10 things going right in America


Recent news from the markets have caused many Americans to be more concerned about their financial futures than any time in recent memory. Kiplingers reminds us that when life hands us lemons, then make lemonade. Here is their list of 10 things going right in America:

1.Oil Loses Its Swagger: With the U.S. and global economy hurting, oil prices have dropped 50% in just three months, from $147 a barrel in July to the $75 range. Remember $80-$100 fill-ups at the pump? The national average for a gallon of gasoline is down to $3.10, from $4.11 in March, and should stay in the $3.00-$3.50 range through next year. Prices for home heating oil and natural gas are also headed lower this winter than last.

2. A Tipping Point for the Auto Industry: After years of talk and false starts, finally, all the major carmakers are furiously developing hybrid and alternative-fuel vehicles that could lessen our dependence on foreign oil. Meanwhile, desperate dealers are offering unheard-of deals on new, gas-fired models. For example, Toyota is offering $1,000 cash back and 0% financing on the 2009 Camry, the most popular car in America. Don’t drive much? If you’ve always wanted an SUV or truck, the discounting on some models is extraordinary.

3. Interest Rates Are Low and Headed Lower: The prime rate is at 4.5%, which is driving down interest rates on home-equity lines of credit and some consumer loans. The interest rate on a traditional 30-year fixed-rate mortgage is averaging 6.5%, the highest it’s been since the summer of ’07, but still not too far from the historic low of 5.8% reached in 2003-05 and 1963-65. And although credit-card companies are cutting personal spending limits, rates are dropping, too. The average rate on credit-card purchases fell to 11.89% in the first week of October, down from 12.13% in September, according to LowCards.com, which tracks 1,260 credit cards.

4. Homes Are More Affordable: Real estate, which was overpriced during the housing bubble, has returned to earth. That’s especially good news for first-time home buyers who were priced out of the market. While scare stories persist of credit drying up, the reality is more a return to traditional lending standards that had been thrown overboard-recklessly in many cases-by lenders. That means to qualify you usually need a 20% down payment, sufficient annual income, good credit and a tolerable load of debt.

5. Your Bank Savings Have Never Been Safer: The $700-billion federal rescue plan more than doubles the amount of federal deposit insurance on individual bank accounts, to $250,000 from $100,000. Uncle Sam sweetened the pot further on October 14 by providing unlimited FDIC insurance on non-interest-bearing accounts. That will provide more coverage for the nation’s small businesses, which use these accounts. Plus, a new temporary federal insurance program covers the full value if your money-market-fund shares fall below a net asset value of $1.00 (called “breaking the buck”). The program provides coverage for shareholders for the amount they owned on September 19, 2008.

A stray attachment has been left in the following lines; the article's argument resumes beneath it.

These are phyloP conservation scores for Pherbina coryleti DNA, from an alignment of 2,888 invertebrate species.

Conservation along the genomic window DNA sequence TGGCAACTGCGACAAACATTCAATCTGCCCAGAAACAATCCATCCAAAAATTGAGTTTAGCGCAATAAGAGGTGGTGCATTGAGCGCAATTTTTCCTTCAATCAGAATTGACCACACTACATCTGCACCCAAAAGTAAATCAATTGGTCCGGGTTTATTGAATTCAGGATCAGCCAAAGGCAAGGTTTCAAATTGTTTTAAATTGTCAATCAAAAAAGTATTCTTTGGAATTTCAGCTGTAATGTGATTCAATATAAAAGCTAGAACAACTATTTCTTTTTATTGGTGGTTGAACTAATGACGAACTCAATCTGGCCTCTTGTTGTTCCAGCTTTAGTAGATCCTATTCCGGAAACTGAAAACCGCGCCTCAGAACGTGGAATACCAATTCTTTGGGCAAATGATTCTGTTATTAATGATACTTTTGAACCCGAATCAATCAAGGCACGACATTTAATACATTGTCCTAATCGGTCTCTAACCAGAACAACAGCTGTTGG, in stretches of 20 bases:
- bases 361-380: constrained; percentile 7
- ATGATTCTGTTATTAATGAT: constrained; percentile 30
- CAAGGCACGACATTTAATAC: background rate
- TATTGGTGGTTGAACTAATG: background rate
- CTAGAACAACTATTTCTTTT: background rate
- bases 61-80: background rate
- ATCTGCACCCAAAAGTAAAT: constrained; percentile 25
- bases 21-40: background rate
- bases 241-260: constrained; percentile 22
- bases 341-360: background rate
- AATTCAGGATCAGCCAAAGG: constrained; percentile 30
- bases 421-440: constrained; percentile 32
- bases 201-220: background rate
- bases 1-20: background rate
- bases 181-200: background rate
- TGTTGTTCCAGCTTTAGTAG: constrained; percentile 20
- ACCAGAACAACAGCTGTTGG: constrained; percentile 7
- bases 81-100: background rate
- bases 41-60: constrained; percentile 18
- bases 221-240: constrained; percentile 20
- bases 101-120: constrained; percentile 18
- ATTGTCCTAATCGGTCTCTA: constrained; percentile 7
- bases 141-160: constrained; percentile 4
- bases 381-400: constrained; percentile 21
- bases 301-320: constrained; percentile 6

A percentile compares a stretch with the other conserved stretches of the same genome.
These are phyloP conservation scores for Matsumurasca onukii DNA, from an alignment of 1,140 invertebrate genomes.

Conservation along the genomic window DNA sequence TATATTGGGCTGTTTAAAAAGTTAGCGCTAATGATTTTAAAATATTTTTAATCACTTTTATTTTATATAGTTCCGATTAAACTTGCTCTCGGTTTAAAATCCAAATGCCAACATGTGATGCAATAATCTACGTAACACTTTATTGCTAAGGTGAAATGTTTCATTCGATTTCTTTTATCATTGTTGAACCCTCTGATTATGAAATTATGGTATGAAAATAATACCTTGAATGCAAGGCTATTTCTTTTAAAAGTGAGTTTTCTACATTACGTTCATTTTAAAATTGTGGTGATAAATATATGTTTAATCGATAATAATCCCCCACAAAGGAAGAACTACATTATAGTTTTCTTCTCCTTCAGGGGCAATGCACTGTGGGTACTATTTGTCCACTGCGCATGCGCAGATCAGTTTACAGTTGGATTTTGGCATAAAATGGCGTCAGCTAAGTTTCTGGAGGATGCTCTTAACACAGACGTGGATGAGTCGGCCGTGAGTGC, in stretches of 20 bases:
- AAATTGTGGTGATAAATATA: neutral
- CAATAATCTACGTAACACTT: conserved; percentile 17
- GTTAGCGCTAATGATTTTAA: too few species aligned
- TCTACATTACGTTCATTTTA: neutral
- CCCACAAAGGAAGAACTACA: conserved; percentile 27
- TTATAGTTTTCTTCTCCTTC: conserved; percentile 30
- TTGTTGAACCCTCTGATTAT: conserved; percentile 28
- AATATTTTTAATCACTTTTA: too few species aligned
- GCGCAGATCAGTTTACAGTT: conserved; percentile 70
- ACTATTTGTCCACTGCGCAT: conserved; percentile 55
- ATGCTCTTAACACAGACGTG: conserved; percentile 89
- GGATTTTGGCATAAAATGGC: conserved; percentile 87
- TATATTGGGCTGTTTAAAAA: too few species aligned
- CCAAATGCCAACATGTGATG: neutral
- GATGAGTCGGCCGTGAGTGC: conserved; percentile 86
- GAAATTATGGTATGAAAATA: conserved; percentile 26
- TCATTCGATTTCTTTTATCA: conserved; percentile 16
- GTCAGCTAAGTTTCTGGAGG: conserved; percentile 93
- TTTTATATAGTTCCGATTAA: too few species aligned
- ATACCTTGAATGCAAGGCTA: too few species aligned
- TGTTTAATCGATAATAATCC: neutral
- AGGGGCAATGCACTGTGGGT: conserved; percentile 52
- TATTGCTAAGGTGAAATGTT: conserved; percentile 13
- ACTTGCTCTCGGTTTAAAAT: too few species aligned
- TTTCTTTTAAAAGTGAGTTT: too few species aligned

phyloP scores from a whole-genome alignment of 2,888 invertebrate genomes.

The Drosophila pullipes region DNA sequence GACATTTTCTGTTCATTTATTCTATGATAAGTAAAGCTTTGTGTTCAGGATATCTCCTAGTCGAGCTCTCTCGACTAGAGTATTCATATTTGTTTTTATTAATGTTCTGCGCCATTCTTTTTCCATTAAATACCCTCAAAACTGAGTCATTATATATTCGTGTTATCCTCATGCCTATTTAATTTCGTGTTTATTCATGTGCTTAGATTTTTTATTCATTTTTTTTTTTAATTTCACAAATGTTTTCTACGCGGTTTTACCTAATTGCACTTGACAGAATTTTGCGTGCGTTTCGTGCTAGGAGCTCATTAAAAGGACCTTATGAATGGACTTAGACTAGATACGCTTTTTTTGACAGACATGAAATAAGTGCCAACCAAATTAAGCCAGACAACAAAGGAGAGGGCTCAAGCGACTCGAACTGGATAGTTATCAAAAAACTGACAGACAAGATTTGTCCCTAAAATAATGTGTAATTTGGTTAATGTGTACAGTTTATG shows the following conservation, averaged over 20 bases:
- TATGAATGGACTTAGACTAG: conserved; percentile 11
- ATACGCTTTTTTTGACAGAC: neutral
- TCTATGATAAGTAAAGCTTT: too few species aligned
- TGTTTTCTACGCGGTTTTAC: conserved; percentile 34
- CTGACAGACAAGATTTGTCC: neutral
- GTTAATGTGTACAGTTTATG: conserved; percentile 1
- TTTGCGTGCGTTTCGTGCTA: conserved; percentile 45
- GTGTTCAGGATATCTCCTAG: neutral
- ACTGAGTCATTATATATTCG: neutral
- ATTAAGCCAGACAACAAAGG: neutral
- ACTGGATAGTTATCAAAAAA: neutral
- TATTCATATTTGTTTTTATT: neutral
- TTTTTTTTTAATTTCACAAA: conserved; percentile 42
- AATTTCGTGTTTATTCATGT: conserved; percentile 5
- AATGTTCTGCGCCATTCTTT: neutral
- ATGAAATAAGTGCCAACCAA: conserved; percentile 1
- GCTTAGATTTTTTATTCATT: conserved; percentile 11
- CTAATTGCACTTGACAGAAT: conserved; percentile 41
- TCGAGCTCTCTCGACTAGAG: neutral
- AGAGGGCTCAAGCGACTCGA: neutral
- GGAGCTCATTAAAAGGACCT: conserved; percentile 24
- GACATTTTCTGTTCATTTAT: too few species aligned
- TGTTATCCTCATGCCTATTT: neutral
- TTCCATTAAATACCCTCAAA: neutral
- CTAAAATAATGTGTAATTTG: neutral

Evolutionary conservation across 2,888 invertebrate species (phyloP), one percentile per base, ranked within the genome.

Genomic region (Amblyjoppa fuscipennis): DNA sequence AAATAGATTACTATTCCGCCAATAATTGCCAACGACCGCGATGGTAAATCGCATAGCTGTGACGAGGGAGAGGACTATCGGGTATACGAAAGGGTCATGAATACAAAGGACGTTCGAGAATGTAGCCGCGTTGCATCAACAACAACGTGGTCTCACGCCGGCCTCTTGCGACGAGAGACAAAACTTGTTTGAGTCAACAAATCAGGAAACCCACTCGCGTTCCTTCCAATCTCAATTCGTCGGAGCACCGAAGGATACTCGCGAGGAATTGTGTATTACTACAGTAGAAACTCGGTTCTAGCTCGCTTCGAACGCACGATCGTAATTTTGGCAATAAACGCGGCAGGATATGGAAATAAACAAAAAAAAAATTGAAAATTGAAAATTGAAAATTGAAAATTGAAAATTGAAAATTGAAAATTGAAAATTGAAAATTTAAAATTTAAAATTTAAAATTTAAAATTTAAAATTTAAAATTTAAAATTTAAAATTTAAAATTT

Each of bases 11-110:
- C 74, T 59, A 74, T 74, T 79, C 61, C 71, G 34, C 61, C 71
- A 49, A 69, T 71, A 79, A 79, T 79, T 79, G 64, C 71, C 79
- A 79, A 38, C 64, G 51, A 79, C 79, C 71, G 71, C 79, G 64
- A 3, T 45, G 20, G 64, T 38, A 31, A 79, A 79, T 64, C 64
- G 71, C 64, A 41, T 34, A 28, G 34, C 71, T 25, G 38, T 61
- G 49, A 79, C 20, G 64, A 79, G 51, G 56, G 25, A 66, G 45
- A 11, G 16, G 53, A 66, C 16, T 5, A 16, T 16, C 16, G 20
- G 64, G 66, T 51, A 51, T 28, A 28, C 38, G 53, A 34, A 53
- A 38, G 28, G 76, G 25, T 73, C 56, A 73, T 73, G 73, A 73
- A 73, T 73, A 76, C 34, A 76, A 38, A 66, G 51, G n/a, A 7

6. Stocks Are on Sale, and Many Bonds Offer Terrific Yields: The current bear market is approaching the 1973-74 and 2000-2202 downturns, the two worst retreats since World War II. That’s the bad news. The good news: Individual blue chips are selling at bargain prices. For example, shares of AT&T sell for about eight times estimated 2009 earnings and yield 6%. Networking giant Cisco Systems sells for only ten times earnings estimates for its July 2009 fiscal year. Johnson & Johnson, as steady an Eddie as you’ll find, sells for just 13 times ’09 forecasts, and Google is going for less than 15 times estimates. Triple-A-rated tax-free bonds, an extraordinarily safe investment, are paying 5%-plus for ten years and 6% for 20. That’s more than the Treasury offers for bonds of the same maturity.

7. The Miracle of Technological Innovation Continues: Been to Best Buy, Sam’s or Costco lately? For $799, you can now buy a 42-inch, high-definition flat-panel TV that will knock your socks off. Throw in another $200, and you can get a surround-sound system to truly transform your den into a home theater. A top-of-the-line PC with more memory than you’ll ever be able to use now costs $1,000; laptops go for $1,200, down from $2,000-$4,000 five years ago. And giant leaps in handheld devices, such as Apple’s new iPhone, have revolutionized the way people interact with the world.

8. Prosperity Reigns in the Heartland: The fall harvest is shaping up as one of the best ever, despite the destructive weather and floods in the Mississippi River corridor since last spring. Exports of U.S. farm products will increase more than 40% by value this year. And recent years of high profits have allowed farmers to pay down debt so low that it accounts for a measly 9% of their assets — providing all the credit they’ll need for 2009 operations. At home, while food prices jumped sharply earlier this year, the weak economy is now expected to slow further price increases.

9. A New Tone and Direction in Washington: Whether it’s Barack Obama or John McCain who enters to the White House in January, election of a brand new chief executive should provide at least 100 days of galvanizing certainty for markets, and a new direction and sense of purpose for the country.

10. Shoppers Can Expect Great Gift Buys This Holiday Season: Retailers depend on robust end-of-year sales to turn a profit, but for 2008, the National Federation of Retailers forecasts holiday spending will increase only 2.2% from last year. That won’t even beat inflation. It’s good news for bargain hunters, though. Both brick-and-mortar and online retailers are gearing up to offer huge discounts to boost sales. For example, Deal News predicts a DUAL Core Intel Laptop will go for as low as $299 on Black Friday, the day after Thanksgiving, and a Canon PowerShot SD1100 (recommended in our Simple Tech

So chin up. We’ve been through hard times before. To quote Rudyard Kipling, “If you can keep your head when all about you are losing theirs …”

9 Responses